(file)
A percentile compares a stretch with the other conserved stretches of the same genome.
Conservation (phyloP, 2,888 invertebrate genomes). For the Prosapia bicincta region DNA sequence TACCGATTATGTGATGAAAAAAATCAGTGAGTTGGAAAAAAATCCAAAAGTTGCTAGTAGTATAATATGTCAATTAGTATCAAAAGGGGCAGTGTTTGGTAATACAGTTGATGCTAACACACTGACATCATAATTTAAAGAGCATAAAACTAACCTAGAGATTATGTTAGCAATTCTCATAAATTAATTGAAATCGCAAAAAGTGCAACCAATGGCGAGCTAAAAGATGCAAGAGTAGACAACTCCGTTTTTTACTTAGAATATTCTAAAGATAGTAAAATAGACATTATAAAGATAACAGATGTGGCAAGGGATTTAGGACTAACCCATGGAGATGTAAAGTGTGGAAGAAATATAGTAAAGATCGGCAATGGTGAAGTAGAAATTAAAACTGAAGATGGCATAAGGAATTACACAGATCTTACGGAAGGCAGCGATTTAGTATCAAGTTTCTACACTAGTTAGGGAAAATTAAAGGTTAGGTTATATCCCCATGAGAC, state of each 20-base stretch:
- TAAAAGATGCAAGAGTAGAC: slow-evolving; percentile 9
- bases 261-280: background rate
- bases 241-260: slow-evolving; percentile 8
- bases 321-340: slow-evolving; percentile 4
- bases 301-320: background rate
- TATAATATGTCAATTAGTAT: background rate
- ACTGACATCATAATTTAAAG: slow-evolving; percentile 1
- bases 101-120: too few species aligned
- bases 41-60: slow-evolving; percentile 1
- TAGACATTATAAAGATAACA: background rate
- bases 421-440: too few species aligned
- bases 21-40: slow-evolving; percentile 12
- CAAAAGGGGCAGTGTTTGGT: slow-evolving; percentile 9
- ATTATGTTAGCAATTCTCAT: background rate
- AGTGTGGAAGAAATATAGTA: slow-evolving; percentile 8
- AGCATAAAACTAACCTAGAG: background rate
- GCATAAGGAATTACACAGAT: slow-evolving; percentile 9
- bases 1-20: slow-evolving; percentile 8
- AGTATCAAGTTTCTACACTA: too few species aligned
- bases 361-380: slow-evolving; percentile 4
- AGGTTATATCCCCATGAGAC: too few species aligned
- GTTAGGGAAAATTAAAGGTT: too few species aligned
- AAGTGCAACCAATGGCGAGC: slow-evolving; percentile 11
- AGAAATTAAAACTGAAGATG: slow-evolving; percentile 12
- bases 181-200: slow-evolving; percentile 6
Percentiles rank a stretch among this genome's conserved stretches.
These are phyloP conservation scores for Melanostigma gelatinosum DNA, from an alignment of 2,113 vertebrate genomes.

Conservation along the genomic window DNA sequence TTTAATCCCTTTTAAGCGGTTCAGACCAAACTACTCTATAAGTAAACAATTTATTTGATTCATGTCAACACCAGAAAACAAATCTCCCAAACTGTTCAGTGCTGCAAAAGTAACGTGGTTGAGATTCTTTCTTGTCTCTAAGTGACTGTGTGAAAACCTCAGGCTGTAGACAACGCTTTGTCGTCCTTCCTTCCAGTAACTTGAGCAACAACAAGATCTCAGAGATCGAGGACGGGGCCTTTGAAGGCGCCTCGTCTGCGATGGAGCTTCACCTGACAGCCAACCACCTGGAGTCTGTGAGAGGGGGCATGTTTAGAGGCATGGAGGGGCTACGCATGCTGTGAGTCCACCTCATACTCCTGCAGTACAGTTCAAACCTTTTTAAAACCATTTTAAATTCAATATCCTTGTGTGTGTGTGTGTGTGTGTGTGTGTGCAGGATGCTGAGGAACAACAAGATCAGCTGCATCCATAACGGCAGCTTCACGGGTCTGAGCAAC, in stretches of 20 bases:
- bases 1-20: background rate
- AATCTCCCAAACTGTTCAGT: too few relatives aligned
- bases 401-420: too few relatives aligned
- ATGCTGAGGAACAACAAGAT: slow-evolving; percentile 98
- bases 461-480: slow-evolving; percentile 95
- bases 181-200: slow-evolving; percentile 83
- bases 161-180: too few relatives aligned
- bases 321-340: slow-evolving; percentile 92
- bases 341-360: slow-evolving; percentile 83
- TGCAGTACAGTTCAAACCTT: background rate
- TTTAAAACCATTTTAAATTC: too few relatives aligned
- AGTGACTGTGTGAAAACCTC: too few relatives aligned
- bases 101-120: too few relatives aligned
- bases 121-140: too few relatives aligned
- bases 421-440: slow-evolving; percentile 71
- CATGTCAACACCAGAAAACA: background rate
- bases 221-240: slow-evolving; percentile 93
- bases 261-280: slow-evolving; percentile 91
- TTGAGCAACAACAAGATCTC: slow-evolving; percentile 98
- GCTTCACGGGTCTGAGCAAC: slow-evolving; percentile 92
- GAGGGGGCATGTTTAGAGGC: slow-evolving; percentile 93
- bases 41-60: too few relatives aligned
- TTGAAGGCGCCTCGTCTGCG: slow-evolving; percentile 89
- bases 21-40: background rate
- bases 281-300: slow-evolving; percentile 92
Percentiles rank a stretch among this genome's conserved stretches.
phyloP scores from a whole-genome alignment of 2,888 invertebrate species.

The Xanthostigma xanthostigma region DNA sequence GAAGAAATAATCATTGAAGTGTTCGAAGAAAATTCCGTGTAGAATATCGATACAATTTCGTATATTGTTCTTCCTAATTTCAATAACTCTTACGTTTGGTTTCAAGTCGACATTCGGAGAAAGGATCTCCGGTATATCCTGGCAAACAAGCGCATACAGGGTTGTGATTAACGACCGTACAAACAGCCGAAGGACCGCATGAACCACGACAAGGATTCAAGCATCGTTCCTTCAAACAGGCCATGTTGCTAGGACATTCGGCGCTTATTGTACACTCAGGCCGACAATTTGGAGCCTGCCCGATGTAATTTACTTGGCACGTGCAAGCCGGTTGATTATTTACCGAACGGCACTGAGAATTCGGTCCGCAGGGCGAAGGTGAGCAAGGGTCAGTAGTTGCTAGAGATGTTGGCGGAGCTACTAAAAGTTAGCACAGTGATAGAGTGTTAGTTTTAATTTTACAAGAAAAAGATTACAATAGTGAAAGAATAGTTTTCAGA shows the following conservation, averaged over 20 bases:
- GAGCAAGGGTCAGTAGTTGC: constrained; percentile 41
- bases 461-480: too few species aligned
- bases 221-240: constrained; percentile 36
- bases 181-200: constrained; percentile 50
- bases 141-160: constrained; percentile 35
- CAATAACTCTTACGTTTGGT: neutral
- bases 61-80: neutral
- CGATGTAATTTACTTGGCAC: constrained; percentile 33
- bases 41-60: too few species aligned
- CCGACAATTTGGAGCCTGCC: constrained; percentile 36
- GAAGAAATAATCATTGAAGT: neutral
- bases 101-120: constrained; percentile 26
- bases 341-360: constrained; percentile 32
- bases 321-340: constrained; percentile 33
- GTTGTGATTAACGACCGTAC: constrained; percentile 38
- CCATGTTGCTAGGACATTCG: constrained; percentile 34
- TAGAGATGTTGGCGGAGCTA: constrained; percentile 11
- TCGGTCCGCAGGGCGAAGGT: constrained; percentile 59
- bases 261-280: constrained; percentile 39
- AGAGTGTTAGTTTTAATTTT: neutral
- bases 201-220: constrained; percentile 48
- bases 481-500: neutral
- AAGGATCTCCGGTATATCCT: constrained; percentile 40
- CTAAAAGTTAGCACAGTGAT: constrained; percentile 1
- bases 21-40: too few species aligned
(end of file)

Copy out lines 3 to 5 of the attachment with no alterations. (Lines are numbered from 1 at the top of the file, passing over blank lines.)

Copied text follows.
- TAAAAGATGCAAGAGTAGAC: slow-evolving; percentile 9
- bases 261-280: background rate
- bases 241-260: slow-evolving; percentile 8